Spectral Performance Requirements of Ultraviolet Coatings Materials and Processes for Advanced Telescope Optics

  • Scowen, Paul (PI)

Project: Research project

Project Details


The Technology Development for Cosmic Origins Program (TCOP) calls for improved reflective coatings for optics, particularly in the ultraviolet part of the spectrum for increased throughput. Studies of improved deposition processes for known UV reflective coatings (e.g., MgF2), and investigations of new coating materials with promising UV performance are sought. Our primary objectives address these needs of new space missions that aim to capture the ultraviolet part of the spectrum for cosmic astrophysics investigations without sacrificing the performance in the visible to NIR needed for exoplanet imaging when both mission objectives are combined into one. In essence, our comprehensive and ambitious goal is to arrive at a set of chosen materials and processes to produce mirrors that will satisfy the throughput requirements of UV astrophysics instruments as well as meeting the needs of exoplanet imaging systems with minimal negative impact on either, thus providing significant cost savings when the two missions are combined. The results of the proposed research and technology development will enhance the state-of-theart in producing advanced telescope optics to perform over a broad spectrum from about 100 nm in the ultraviolet to 1100 nm in the near infrared. Missions aiming to combine the Cosmic Origins and Exoplanet Imaging program objectives will get the much needed technology inputs for mission planning and architecture design with significant cost savings when the two missions are combined. While it is recognized that some aspects of the research, particularly in the deep UV below 125 nm, are currently at low TRL, most of our proposed work involves well established, high TRL techniques applied to different materials and combinations, and much of the anticipated enhancements will advance the TRL for the extended spectrum to 4 at the end of this proposed effort over 3 years.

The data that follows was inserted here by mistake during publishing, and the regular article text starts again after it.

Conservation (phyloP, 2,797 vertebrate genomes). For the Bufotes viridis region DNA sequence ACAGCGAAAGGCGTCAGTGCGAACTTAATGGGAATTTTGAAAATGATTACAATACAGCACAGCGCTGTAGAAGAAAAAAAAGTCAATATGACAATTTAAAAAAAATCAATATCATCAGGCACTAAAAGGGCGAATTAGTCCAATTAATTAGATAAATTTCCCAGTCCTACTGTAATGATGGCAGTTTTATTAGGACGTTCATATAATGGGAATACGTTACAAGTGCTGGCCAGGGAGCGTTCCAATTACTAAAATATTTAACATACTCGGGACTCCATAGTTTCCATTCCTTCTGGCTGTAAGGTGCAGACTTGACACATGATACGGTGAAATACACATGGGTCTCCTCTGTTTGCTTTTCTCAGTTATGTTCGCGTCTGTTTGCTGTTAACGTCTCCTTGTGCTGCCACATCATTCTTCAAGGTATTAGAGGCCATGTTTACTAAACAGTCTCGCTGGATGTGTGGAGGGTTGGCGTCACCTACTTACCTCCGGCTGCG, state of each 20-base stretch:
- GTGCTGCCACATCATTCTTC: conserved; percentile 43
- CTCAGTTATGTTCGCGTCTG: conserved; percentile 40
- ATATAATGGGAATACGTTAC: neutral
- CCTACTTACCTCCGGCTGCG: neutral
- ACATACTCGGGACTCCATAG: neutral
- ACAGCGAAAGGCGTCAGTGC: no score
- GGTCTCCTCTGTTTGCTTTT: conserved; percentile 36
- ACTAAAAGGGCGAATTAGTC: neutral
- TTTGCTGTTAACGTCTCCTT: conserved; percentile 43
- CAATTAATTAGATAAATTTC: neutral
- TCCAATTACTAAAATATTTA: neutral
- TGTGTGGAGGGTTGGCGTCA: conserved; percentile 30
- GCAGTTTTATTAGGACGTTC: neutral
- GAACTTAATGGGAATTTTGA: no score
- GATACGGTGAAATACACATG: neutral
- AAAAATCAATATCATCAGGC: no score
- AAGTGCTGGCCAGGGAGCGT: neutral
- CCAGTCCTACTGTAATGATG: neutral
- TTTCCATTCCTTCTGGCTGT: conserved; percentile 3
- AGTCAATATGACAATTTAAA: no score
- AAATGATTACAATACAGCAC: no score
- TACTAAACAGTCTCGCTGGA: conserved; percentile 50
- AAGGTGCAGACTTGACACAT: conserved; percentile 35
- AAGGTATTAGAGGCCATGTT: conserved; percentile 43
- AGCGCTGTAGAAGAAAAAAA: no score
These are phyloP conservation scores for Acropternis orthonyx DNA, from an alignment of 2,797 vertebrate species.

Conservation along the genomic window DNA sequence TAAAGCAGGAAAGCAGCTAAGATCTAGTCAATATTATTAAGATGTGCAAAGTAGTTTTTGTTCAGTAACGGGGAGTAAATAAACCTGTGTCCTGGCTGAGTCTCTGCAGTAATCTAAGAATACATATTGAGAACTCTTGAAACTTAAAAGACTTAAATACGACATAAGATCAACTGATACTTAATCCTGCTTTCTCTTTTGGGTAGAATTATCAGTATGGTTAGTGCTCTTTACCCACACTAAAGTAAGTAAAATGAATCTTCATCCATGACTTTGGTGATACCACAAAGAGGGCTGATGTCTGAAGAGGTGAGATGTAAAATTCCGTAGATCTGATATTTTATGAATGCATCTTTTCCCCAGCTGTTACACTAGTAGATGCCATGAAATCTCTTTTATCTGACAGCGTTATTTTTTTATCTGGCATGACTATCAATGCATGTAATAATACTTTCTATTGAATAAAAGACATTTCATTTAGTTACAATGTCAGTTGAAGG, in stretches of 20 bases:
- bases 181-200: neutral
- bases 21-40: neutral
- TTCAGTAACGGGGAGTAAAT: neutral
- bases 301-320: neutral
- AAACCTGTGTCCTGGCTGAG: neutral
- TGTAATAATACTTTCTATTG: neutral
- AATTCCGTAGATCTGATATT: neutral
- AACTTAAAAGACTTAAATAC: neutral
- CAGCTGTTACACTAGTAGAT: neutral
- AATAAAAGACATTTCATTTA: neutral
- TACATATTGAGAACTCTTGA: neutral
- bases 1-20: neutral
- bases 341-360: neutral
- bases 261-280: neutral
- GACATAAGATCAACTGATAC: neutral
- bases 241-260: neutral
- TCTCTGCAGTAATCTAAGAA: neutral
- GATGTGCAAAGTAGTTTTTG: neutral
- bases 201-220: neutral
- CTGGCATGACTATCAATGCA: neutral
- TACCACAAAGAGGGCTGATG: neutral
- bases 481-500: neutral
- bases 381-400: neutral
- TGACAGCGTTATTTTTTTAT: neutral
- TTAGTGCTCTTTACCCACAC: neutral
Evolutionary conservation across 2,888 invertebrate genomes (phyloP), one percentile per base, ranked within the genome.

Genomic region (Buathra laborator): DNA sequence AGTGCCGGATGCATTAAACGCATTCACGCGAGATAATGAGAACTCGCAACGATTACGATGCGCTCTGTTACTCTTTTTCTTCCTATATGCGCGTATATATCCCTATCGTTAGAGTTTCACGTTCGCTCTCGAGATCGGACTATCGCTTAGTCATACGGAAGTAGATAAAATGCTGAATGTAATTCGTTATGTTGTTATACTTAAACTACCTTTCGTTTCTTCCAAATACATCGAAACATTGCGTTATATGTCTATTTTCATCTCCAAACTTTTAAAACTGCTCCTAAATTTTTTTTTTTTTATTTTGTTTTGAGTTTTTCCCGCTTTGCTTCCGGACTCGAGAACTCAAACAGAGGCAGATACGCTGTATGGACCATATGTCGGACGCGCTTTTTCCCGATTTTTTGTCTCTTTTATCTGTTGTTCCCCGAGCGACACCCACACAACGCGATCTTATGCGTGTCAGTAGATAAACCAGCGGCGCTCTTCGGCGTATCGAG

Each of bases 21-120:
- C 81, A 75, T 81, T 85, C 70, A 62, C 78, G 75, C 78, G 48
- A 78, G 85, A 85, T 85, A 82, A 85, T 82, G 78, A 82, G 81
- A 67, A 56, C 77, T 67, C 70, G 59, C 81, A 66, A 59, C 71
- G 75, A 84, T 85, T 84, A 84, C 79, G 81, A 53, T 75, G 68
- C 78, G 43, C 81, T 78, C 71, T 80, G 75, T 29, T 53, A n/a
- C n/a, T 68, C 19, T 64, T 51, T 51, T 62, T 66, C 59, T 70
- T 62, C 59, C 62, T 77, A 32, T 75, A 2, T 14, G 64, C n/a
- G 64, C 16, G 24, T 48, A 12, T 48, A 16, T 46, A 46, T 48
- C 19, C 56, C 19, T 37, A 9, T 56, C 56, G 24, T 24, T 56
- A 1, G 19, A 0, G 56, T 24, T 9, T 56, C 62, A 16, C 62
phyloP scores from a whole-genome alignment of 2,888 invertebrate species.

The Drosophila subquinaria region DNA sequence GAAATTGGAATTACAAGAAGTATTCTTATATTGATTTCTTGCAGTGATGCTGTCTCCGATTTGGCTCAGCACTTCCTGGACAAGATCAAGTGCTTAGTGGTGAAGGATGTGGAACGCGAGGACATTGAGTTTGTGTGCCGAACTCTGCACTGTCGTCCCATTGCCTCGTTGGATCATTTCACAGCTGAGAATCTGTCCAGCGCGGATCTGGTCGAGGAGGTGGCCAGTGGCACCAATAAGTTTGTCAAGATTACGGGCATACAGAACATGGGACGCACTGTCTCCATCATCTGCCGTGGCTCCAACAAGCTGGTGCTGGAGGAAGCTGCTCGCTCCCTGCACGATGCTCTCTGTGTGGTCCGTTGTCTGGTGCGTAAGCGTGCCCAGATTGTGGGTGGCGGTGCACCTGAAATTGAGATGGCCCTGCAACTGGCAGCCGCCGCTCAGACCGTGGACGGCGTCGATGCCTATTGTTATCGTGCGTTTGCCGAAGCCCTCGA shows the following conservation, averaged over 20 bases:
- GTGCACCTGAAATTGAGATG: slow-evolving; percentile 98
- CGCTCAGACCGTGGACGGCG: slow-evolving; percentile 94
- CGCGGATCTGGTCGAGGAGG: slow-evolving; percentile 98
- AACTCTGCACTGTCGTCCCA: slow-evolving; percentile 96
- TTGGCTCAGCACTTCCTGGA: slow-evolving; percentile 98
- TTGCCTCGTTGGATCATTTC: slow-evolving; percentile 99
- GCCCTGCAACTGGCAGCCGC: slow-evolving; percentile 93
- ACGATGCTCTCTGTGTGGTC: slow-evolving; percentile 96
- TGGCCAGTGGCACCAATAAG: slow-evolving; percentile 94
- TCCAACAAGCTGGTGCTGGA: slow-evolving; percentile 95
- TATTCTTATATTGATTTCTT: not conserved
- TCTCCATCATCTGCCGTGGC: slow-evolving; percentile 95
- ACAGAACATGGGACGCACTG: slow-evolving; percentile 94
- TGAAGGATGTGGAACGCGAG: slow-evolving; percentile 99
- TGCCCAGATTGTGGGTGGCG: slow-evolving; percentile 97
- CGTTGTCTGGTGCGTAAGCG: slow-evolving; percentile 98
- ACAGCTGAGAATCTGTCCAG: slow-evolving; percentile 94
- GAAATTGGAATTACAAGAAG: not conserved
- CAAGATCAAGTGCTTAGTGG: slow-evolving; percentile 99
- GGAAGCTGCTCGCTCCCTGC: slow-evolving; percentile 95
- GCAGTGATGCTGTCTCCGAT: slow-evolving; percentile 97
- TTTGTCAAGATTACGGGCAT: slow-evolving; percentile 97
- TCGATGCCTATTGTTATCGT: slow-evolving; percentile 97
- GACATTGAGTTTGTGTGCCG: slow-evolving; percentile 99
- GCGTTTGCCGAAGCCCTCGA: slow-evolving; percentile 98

Effective start/end date1/1/1312/27/15


  • National Aeronautics Space Administration (NASA): $75,213.00


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